Number of unique characters:117117117117117117117
Frequency of 10 most frequent words51533515335151151466510214895346395
Number of words with frequency equal to 126315263142630426179248742002915869
Average frequency of word5.
Conditional entropy H(J|I): avg4.747844.747844.747794.747014.739054.699264.63712
Conditional entropy H(J|I): min 4.747804.747714.746704.738284.697614.63184
Conditional entropy H(J|I): max 4.747864.747914.747704.740894.701574.64195
Perplexity PX(J|I): avg26.86926.86826.86726.85326.70525.97924.884
Perplexity PX(J|I): min 26.86826.86626.84726.69125.94924.793
Perplexity PX(J|I): max 26.86926.87026.86626.73926.02024.967

Conditional entropy for TEXTCZ1 due word mess-ups

We can see that differences between minimal and maximal entropies are very small for each experiment. The reason is that I used good pseudo-random number generator (Mersenne Twister). Also, the number of random values used for getting entropies is very high. So I will talk just about average values from now. Statistics for mess-ups are get from random experiment (the tenth one).

The number of unique characters is the same for all mess-ups. Practical, it could change (decrease) only if there was a single word with some unique character and this word was chosen to be replaced and not to replace another word. Other possibilities are almost impossible and as we can see, described possibility is also almost impossible.

The number of words in file can't change by messing up. Also the number of characters in file can't change by character messing up and I predicted that also it doesn't change much for word messing up. So I didn't watch these values.

Some more interesting facts

The number of unique words rapidly raises with character messing-up. For 10% messing-up factor, the number of unique words raises more than twice for Czech and more than six times for English. So the rate of number of unique words between English and Czech moves from about one quarter to about two thirds. The number of unique words lowers a bit with word messing-up.

The number of words with frequency equal-to-one lowers for word messing-up and raises for character messing-up. For 10% character messing-up factor, it raises three times for Czech and fourteen times for English. For 10% word messing-up factor, it lowers 1.6 times for Czech and eight times for English. In my opinion, the number of words with frequency equal-to-one lowers more in English due to the smaller absolute number of unique words. Similar reason can be used for disproportion in raising the number of words with frequency equal-to-one in character messing-up.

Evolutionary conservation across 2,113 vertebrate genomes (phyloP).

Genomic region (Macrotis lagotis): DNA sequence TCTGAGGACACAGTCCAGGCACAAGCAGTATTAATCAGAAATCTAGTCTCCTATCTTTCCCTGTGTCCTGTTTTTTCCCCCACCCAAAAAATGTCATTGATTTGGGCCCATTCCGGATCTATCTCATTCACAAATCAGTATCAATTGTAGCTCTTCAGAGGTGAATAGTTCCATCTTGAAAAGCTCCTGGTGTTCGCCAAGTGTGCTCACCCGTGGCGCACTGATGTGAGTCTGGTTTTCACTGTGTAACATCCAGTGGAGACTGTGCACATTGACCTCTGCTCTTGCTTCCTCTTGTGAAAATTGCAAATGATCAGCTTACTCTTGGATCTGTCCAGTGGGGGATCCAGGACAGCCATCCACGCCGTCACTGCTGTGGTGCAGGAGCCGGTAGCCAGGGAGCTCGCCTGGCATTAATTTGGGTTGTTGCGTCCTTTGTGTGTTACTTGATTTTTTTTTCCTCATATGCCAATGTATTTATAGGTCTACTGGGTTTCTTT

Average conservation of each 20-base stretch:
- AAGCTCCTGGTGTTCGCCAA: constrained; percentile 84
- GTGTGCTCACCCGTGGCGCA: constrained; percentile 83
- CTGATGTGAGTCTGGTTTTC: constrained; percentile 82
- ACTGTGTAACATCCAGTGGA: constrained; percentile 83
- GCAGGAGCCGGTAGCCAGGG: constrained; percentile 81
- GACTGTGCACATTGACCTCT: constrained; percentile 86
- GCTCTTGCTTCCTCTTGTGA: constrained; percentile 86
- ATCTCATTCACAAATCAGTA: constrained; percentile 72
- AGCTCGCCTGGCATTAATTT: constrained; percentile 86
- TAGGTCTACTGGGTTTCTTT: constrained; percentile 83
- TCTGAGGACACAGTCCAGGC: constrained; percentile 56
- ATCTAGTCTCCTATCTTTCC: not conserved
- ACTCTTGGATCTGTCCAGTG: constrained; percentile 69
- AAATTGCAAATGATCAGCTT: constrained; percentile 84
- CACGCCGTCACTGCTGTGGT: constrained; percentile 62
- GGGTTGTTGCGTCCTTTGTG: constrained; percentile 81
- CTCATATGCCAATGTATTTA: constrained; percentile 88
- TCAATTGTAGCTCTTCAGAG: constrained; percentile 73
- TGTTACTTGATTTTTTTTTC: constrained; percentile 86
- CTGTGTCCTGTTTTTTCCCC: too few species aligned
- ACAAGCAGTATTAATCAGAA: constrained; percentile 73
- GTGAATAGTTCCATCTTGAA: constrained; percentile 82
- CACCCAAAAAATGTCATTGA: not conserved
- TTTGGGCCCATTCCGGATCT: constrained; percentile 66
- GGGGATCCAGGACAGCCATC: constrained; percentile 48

Final result of the experiments - entropy and perplexity

Generally, entropy is lower in Czech due to higher number of unique words and due to higher number of words with frequency equal-to-one (call them isolated words). We can sum it up that the average frequency of words is lower in Czech than in English. So it is easier to predict words from one-word context because there is only one possibility after isolated words. Generally, it is easier to predict words after words with low frequency. This fact is reason for lowering the entropy when messing-up characters.

The trend of entropy during word messing-up is strange at a glance. It raises for English but lowers for Czech. I think that this can be explained like that: In English, the number of unique words remains almost the same (due to the small absolute number of these words). In opposite, the number of isolated words lowers. So it is harder to predict next word. In Czech, the number of unique words lowers. So it is easier to predict next word, because there are fewer choices. But - in my opinion, decreasing the number of unique words (by 4%) shouldn't be so important as decreasing the number of isolated words (by 40%). So I can't explain lowering the entropy in the Czech text sufficiently.

Behavior of perplexity is the same as entropy (better visible due to the exponential type of this function). Perplexity equal to 27 just says something like that we need about 27 attempts to guess next word from one-word context.

Paper and pencil exercise

By appending text with conditional entropy E to the end of another text with the same conditional entropy, the conditional entropy of this new text remains almost the same in case that these two texts don't share any vocabulary items. We can take it in like that: It is equally hard to predict the next word from one-word context because texts don't share any vocabulary items.

Mathematical prove: P(j|i) remains the same (due to different vocabularies), so the log part of the sum remains also the same. P(i,j) lowers to P(i,j) * |T1| / (|T1| + |T2|) for words from first text, so sum of words from first text lowers to E1 * |T1| / (|T1| + |T2|). Similarly the sum for words from second text lowers to E2 * |T2| / (|T1| + |T2|). Since the original entropies are equal, the final sum is E * (|T1| + |T2|) / (|T1| + |T2|) = E.